Sandra Sweetland couldn't believe her luck when she was meeting a friend for lunch at Cafe Trio at noon Monday and noticed an empty parking space in front of the restaurant on 900 East near 700 South.
She was heading northbound on 900 East and Trio is on the west side of the street, so she waited for traffic to pass and then turned left into the angled parking stall.
Suddenly, a man in a black suit jumped to the front of the stall, holding his hand up. He told her she couldn't park there because he was holding the space for Gov. Gary Herbert, who was being driven to lunch by his security team.
The problem: Sweetland now was stuck out in the lane of traffic while cars were having to veer around her. She asked the governor's guard to move so she could pull into the stall and then back out when the coast was clear.
Instead of being accommodating, she said, the governor's guard was rude and confrontational, accusing her of trying to run him down.
She should be thankful he wasn't a West Valley City drug cop.
The stall, by the way, remained guarded and unused for 45 minutes, she says, before the governor arrived for lunch.
Money laundering • It should come as no surprise that when Sen. Mike Lee held a rally in South Jordan's Riverfront West Park, the attendees also were asked to donate money.
After all, anyone on Lee's email list knows he never brings up his noble fight against Obamacare without asking for cash.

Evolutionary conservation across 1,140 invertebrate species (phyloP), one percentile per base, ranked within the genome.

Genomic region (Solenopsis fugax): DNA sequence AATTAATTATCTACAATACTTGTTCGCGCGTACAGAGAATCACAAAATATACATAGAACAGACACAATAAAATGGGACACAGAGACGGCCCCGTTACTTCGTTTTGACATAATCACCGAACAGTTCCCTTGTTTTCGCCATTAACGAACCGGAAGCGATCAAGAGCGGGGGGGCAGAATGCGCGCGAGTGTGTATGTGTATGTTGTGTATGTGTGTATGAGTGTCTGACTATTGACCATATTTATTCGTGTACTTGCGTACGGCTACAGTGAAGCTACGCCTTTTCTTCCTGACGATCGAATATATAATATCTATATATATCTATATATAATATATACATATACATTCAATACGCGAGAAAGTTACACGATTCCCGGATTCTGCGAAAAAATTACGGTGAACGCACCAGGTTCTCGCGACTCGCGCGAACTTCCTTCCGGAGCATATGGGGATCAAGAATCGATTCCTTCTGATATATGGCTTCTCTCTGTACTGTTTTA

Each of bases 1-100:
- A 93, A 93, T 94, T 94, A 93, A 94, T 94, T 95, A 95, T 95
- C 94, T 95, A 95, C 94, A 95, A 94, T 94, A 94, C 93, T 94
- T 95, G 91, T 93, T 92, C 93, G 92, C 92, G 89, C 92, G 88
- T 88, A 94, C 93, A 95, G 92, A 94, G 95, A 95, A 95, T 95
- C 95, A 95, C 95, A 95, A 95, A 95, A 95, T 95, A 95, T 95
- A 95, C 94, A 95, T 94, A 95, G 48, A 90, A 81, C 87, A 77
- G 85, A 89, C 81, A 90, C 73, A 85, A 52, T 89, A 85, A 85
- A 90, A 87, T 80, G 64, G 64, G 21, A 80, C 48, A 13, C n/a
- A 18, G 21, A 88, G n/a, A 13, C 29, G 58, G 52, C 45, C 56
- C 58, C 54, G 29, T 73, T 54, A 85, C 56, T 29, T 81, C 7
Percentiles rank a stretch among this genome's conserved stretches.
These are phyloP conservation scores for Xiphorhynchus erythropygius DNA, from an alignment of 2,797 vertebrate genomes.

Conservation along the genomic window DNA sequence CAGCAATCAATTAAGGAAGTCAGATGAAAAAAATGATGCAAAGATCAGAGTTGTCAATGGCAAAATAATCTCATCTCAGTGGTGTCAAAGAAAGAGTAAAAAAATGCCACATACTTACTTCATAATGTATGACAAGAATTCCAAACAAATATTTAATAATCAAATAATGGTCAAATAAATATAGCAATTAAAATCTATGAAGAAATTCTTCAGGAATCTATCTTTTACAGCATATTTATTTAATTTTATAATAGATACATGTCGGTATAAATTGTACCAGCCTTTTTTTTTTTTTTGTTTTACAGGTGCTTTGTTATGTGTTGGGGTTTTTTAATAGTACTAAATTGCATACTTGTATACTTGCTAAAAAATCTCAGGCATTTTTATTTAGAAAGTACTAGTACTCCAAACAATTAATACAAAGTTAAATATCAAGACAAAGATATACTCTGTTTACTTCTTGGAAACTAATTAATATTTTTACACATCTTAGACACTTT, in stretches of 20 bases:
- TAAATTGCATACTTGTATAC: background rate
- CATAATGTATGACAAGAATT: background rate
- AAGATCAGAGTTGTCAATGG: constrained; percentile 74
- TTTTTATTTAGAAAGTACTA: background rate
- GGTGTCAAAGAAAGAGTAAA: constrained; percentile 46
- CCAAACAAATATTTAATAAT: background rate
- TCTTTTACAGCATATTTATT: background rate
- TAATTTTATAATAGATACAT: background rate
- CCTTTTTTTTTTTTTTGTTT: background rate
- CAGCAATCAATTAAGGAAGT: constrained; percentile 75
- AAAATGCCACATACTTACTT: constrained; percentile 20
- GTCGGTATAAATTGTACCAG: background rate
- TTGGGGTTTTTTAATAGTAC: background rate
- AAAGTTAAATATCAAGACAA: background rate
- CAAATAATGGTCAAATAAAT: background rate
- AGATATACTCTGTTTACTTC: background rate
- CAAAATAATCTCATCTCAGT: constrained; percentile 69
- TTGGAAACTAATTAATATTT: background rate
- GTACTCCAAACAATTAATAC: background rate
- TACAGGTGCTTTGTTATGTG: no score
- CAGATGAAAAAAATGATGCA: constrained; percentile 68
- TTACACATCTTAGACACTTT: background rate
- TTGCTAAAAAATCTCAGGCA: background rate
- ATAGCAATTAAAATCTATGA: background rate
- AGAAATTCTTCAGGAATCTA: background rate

The enthusiastic pro-Lee crowd pitched in about $1,500, organizers say. But where is the money supposed to go?
It can't go to Lee because of the anonymity and lack of accountability of the donations.
So Utah County Republican officials hope it goes to them.
Utah County GOP boss Casey Voeks said the rally was organized by Amelia Powers, the volunteer coordinator for the county party, and the passing of the hat was mostly to recoup organizers' expenses.
They raised a tad more than their costs, however, and Voeks says the county GOP is applying to funnel it into its coffers.
The irony here is that Utah County Republican activists were peeved a few years ago when the Utah County Republican Legislative PAC tapped some money it raised to help GOP legislative candidates in neighboring Salt Lake County.
Now, it's Utah County Republicans hoping to benefit from a Salt Lake County event.
Double duty • Viewers of Saturday's Class 3A state championship football game between Judge Memorial and Manti spotted a surprising pitchman while watching the game on CentraCom, a digital network serving mostly rural Utah.
Among the ads were commercials for the provider itself, CentraCom. The pitchman? New Lt. Gov. Spencer Cox, making some viewers wonder if Herbert's administration was endorsing this communications company.
Ally Isom, spokeswoman for Herbert, tells me that Cox, who resigned from his position as CentraCom vice president when he became lieutenant governor last month, had taped those ads months ago and was not aware they still were airing.